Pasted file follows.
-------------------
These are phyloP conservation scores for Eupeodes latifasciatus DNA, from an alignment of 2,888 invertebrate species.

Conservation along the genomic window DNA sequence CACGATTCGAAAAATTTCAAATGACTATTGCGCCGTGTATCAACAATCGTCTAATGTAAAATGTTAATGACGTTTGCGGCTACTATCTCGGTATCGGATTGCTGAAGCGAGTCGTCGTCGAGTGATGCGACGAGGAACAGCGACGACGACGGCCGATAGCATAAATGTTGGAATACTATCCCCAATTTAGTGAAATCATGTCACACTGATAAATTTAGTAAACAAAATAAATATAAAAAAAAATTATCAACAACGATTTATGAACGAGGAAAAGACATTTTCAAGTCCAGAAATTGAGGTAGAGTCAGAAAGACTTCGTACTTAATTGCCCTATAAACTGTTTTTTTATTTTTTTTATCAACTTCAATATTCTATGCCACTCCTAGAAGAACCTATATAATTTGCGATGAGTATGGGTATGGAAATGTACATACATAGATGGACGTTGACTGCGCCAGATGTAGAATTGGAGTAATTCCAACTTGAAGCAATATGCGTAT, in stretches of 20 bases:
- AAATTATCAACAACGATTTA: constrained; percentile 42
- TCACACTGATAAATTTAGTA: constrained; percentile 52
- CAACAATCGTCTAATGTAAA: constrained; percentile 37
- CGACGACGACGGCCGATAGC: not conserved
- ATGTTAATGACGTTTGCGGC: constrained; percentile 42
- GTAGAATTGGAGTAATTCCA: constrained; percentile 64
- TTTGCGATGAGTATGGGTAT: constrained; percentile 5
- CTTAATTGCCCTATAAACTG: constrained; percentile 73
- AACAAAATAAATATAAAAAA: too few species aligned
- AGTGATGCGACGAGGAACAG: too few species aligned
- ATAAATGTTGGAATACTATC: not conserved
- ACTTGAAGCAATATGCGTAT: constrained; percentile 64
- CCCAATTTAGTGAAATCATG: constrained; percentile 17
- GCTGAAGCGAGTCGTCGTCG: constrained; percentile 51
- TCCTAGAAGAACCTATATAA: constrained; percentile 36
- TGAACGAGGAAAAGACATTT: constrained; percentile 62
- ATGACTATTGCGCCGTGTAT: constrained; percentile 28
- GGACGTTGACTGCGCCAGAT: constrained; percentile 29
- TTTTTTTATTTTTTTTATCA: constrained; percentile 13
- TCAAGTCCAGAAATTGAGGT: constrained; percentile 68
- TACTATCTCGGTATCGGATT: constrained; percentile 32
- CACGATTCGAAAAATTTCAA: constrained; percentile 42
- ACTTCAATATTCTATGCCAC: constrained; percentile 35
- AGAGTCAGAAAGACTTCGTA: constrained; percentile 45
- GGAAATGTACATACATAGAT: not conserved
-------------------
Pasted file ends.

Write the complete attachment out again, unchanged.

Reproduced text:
These are phyloP conservation scores for Eupeodes latifasciatus DNA, from an alignment of 2,888 invertebrate species.

Conservation along the genomic window DNA sequence CACGATTCGAAAAATTTCAAATGACTATTGCGCCGTGTATCAACAATCGTCTAATGTAAAATGTTAATGACGTTTGCGGCTACTATCTCGGTATCGGATTGCTGAAGCGAGTCGTCGTCGAGTGATGCGACGAGGAACAGCGACGACGACGGCCGATAGCATAAATGTTGGAATACTATCCCCAATTTAGTGAAATCATGTCACACTGATAAATTTAGTAAACAAAATAAATATAAAAAAAAATTATCAACAACGATTTATGAACGAGGAAAAGACATTTTCAAGTCCAGAAATTGAGGTAGAGTCAGAAAGACTTCGTACTTAATTGCCCTATAAACTGTTTTTTTATTTTTTTTATCAACTTCAATATTCTATGCCACTCCTAGAAGAACCTATATAATTTGCGATGAGTATGGGTATGGAAATGTACATACATAGATGGACGTTGACTGCGCCAGATGTAGAATTGGAGTAATTCCAACTTGAAGCAATATGCGTAT, in stretches of 20 bases:
- AAATTATCAACAACGATTTA: constrained; percentile 42
- TCACACTGATAAATTTAGTA: constrained; percentile 52
- CAACAATCGTCTAATGTAAA: constrained; percentile 37
- CGACGACGACGGCCGATAGC: not conserved
- ATGTTAATGACGTTTGCGGC: constrained; percentile 42
- GTAGAATTGGAGTAATTCCA: constrained; percentile 64
- TTTGCGATGAGTATGGGTAT: constrained; percentile 5
- CTTAATTGCCCTATAAACTG: constrained; percentile 73
- AACAAAATAAATATAAAAAA: too few species aligned
- AGTGATGCGACGAGGAACAG: too few species aligned
- ATAAATGTTGGAATACTATC: not conserved
- ACTTGAAGCAATATGCGTAT: constrained; percentile 64
- CCCAATTTAGTGAAATCATG: constrained; percentile 17
- GCTGAAGCGAGTCGTCGTCG: constrained; percentile 51
- TCCTAGAAGAACCTATATAA: constrained; percentile 36
- TGAACGAGGAAAAGACATTT: constrained; percentile 62
- ATGACTATTGCGCCGTGTAT: constrained; percentile 28
- GGACGTTGACTGCGCCAGAT: constrained; percentile 29
- TTTTTTTATTTTTTTTATCA: constrained; percentile 13
- TCAAGTCCAGAAATTGAGGT: constrained; percentile 68
- TACTATCTCGGTATCGGATT: constrained; percentile 32
- CACGATTCGAAAAATTTCAA: constrained; percentile 42
- ACTTCAATATTCTATGCCAC: constrained; percentile 35
- AGAGTCAGAAAGACTTCGTA: constrained; percentile 45
- GGAAATGTACATACATAGAT: not conserved